It is judged that the application of Kinesio taping used in this study does not help in the reduction of blood ammonia, lactic acid, LDH, and CK, which are substances that cause fatigue.

Notes

CONFLICT OF INTEREST

No potential conflict of interest relevant to this article was reported.

ACKNOWLEDGMENTS

The authors received no financial support for this article.

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Table 1
Physical traits of participant (n=8)
Variable Value
Age (yr) 21.60±1.60
Height (cm) 174.10±6.92
Weight (kg) 70.89±14.00
Body mass index (kg/m2) 21.33±1.69
Skeletal muscle (kg) 33.00±5.90
Fat (kg) 57.89±8.72

Values are presented as mean±standard deviation.

Table 2
Changes of blood variations associated with fatigue recover
Variable Group Before exercise Immediately after exercise 24 Hr after recovery 72 Hr after recovery Source F P-value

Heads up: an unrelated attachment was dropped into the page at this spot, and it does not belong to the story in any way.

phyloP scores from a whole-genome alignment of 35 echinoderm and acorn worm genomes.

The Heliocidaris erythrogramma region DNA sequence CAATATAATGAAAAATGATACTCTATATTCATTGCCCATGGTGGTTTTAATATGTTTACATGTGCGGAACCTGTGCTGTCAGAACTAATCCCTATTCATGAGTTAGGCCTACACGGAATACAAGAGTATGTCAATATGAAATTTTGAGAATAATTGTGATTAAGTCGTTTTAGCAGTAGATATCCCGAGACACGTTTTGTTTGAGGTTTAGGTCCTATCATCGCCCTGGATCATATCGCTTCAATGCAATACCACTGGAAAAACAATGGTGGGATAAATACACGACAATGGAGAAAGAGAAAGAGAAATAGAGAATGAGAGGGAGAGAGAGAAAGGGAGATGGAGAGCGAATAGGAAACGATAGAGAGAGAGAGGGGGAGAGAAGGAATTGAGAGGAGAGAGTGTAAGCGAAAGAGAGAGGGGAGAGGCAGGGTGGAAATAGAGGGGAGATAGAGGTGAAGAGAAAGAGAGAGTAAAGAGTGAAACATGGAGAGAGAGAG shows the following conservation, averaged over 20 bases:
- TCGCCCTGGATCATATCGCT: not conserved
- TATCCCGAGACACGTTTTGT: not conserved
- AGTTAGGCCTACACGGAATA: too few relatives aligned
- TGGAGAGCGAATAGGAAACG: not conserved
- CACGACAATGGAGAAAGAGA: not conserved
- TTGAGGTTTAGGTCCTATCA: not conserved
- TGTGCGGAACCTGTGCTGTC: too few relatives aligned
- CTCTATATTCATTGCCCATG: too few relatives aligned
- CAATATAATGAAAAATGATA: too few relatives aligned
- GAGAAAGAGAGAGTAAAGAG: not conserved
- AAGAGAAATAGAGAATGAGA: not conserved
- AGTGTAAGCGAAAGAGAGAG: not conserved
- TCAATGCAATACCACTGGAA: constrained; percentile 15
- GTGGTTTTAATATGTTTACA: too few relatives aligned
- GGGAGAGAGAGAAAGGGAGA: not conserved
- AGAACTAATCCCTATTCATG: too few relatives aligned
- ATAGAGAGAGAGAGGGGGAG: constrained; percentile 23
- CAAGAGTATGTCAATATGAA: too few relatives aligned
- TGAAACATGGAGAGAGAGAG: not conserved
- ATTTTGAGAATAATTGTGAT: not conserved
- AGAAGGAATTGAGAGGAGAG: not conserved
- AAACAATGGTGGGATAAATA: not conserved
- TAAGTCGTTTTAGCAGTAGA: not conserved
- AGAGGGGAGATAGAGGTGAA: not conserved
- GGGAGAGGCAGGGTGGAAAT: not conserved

Ammonia (μg/dL) Applied 162.62±65.64 292.37±104.36 208.37±57.83 205.87±51.60 Timing 33.880 0.000***
Nonapplied 166.12±94.96 263.37±97.81 201.25±58.47 206.87±73.68 Group 0.048 0.830
Interaction of timing×group 0.434 0.733

Lactic acid (mmol/L) Applied 1.23±0.28 9.07±2.25 1.44±0.37 1.08±0.27 Timing 83.320 0.000***
Nonapplied 1.27±0.40 9.05±2.27 1.56±0.59 1.50±0.53 Group 0.163 0.693
Interaction of timing×group 1.006 0.424

Lactate dehydrogenase (U/L) Applied 290.37±58.14 287.12±59.81 287.50±46.77 291.50±62.52 Timing 0.454 0.719
Nonapplied 330.12±163.23 301.12±60.34 293.00±37.06 272.62±42.16 Group 0.124 0.730
Interaction of timing×group 0.801 0.517

Creatine kinase (U/L) Applied 124.12±65.94 139.37±73.41 231.87±98.64 146.50±80.80 Timing 12.278 0.001**
Nonapplied 180.75±141.74 192.62±161.20 257.75±117.75 144.75±86.56 Group 0.570 0.463
Interaction of timing×group 0.406 0.752

** P<0.001.

*** P<0.001.